Recently, I passed a Waste Management truck with the following message advertised on its side: “The waste we collect helps power over one million homes.” I hastily scribbled a note to myself as a reminder to research Waste Management and find out exactly how they are involved in energy management.
Waste Management (WM) was among the leaders of the waste-to-energy movement in the 1970s, creating facilities that have converted over 145 million tons of municipal solid waste into 75 billion kilowatt hours of energy — enough to power 650,000 homes every day. WM operates numerous facilities throughout the Northeast that together have the capacity to process more than 21,000 tons of waste per day. The combustion process used in the waste-to-energy facilities reduces the volume of waste by 90%, which saves valuable space in our landfills. Studies have shown that waste-to-energy plants like these prevent the release of millions of tons of greenhouse gases.
The process is fairly simple to understand. Trash is fed into furnace boiler units where temperatures exceed 2000 degrees. Hot gases from the burning waste convert water into steam, which is then routed to a turbine generator to produce electricity—from our trash!
Sustainability efforts are a top priority for many companies like Waste Management. The majority of consumers today have an eco-consciousness that is present in even the most routine daily tasks, like taking out the trash. Not only do we want to be aided in our effort to recycle, but we want to know that those efforts are continued even as our trash is carried away. Waste companies nationwide are coming up with new and innovative ways to satisfy that request and motivate those who need a push to get started.
Republic Services has partnered with Recyclebank to offer rewards to those who recycle in certain areas. All it takes is putting out your recycling at the curb. Republic Services picks it up, records the amount recycled, and you’re rewarded with points that can be redeemed at over 1,500 local and national businesses. Republic’s 2010 Sustainability Report describes how their Ox Mountain Landfill gas-to-energy project in Half Moon Bay, Calif., was recognized by the US EPA Landfill Methane Outreach Program as a Project of the Year. Landfill gas from that location supplies enough renewable energy to customers in Alameda and Palo Alto to reduce emissions equivalent to taking 11,800 cars off the road.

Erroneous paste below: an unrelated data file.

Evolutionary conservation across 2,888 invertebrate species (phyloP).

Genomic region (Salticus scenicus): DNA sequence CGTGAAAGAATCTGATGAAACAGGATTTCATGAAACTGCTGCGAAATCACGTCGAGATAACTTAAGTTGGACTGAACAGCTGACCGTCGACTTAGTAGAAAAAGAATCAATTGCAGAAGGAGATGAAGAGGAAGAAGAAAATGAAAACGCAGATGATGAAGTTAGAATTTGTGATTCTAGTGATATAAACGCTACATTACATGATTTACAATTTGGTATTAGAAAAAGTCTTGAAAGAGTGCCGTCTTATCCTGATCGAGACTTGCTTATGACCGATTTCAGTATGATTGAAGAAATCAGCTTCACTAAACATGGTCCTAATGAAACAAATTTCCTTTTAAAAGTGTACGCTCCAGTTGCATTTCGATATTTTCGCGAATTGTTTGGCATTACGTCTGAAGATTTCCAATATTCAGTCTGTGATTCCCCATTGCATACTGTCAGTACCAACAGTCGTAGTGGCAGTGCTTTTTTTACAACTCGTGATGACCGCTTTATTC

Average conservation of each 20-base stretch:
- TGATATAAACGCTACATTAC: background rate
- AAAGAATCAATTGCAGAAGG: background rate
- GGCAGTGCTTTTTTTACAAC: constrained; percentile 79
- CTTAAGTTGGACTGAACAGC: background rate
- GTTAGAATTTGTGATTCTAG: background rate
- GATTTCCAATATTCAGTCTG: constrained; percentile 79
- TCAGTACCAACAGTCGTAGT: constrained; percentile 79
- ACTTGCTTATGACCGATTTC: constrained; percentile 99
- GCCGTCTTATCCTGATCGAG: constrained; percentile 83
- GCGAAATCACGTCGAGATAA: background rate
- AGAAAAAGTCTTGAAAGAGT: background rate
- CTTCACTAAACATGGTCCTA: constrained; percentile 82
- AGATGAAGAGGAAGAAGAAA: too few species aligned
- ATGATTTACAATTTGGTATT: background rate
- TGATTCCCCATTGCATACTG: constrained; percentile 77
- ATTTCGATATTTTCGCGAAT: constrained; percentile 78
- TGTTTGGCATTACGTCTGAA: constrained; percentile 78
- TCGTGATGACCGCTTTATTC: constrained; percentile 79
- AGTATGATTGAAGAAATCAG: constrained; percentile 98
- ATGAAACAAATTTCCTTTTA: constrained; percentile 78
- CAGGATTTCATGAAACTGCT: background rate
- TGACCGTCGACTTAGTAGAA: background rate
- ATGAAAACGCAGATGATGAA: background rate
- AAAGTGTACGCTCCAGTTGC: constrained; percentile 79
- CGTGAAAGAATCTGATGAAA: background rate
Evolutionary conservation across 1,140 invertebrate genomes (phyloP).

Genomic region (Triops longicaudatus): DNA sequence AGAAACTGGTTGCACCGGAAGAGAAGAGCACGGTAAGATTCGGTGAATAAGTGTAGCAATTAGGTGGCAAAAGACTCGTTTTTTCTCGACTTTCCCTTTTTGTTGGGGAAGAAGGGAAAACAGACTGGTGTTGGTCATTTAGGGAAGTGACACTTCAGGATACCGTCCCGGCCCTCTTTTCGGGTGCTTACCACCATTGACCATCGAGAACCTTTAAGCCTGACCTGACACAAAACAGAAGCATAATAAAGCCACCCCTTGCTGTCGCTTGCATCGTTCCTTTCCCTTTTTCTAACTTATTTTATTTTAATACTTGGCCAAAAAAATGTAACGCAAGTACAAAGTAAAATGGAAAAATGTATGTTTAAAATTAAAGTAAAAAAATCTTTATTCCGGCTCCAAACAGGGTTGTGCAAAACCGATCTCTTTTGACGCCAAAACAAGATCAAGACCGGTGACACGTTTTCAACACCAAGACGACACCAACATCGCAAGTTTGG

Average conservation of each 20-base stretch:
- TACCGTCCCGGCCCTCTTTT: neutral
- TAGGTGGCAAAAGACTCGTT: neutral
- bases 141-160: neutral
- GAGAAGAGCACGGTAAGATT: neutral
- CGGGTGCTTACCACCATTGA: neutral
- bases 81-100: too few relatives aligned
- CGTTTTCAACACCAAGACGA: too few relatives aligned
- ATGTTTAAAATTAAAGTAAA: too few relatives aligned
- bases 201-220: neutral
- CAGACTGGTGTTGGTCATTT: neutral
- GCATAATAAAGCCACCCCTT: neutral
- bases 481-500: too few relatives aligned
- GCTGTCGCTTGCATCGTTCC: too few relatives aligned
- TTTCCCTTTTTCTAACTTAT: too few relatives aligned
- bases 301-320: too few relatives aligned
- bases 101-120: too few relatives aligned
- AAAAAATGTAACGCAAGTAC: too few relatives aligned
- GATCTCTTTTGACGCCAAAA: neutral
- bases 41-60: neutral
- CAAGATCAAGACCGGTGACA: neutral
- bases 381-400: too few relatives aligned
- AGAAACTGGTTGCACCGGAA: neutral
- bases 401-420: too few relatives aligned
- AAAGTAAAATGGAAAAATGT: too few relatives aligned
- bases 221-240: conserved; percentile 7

Another waste company is doing its part to educate children about how landfills today aren’t just “dumps.” Rumpke offers tours of its facilities to show children what processes take place in landfills and how materials are treated with care to protect the environment and the public. Rumpke also describes to visitors how trash is powering homes, businesses and vehicles. An experience like this would be an excellent motivator to a child to become an active participant in recycling and caring for the environment.
It is clear to see that these companies don’t “waste” time making excuses—they’re paving the way for sustainability in an industry that consumers cannot live without. Garbage day may only occur once a week in the average household, but how we dispose of our waste should be on our minds every day.